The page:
Even so, most African countries do share one circumstance in common. They have a wealth of natural resources. However, their most valuable commodities—their people— are severely hindered by poverty, governmental restrictions, technological isolation, and—in recent years—AIDS.
“AIDS is completely undermining the local economies,” says Debora Spar, a professor at Harvard Business School in Cambridge, Massachusetts. Spar, who studies the effect of political environments on international commerce, has done research on the African AIDS crisis, the democratization of South Africa after apartheid, and the resurgence of the economy in Botswana. “AIDS is killing a third of these countries’ most productive people, it’s creating millions of orphans, and it’s scaring off foreign investors,” she says.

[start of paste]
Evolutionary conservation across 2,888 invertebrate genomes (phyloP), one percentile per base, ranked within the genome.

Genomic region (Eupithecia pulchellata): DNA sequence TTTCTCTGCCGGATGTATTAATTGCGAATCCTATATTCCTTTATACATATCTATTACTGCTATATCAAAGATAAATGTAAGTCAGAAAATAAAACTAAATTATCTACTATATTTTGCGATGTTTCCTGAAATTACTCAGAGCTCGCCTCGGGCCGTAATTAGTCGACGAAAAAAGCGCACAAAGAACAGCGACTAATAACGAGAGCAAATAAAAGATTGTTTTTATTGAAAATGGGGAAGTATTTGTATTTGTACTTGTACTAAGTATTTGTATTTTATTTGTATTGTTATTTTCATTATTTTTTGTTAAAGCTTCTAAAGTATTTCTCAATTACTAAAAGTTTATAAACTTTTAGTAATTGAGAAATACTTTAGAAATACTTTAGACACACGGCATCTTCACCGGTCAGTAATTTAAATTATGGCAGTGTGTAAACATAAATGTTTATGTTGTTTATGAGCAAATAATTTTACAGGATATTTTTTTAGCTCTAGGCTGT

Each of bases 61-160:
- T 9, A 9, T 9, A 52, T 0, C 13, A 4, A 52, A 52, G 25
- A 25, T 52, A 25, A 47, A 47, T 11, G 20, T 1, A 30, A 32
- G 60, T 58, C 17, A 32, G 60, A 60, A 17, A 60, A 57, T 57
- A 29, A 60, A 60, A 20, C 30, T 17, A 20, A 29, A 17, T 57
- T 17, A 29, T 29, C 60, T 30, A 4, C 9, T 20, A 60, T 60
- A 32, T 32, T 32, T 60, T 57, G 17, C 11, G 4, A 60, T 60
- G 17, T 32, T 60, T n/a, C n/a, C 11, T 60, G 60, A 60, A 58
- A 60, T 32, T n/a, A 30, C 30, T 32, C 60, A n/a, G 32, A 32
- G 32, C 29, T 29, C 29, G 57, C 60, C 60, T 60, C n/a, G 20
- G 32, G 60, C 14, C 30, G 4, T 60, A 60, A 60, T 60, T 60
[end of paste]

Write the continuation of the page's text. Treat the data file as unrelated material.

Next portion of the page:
Attracting investors, agrees Smit, is one of Africa’s most important challenges. “Although rich in natural resources, Africa is severely constrained by the lack of economic development. Inadequate access to the capital markets of the world places real restrictions on development,” he says. “This will not change until the continent becomes much more investor-friendly. Political instability, corruption, and inadequate infrastructure need to be addressed before substantial investment will flow toward the continent.”
“There are a few MBA programs here, but most are mediocre. The teaching is still too theoretical and relies too heavily on textbooks and lectures. Pedagogy needs to move more toward hands-on consulting experiences and cases. We need more faculty with real-world experience.” —George Harlley
MBA programs operating in Africa also face myriad problems but share one common hardship—a lack of economic and academic investment. In fact, the tension between economic and academic concerns often leaves academia on the periphery, says Brent Chrite, the managing director of the William Davidson Institute at the University of Michigan Business School in Ann Arbor.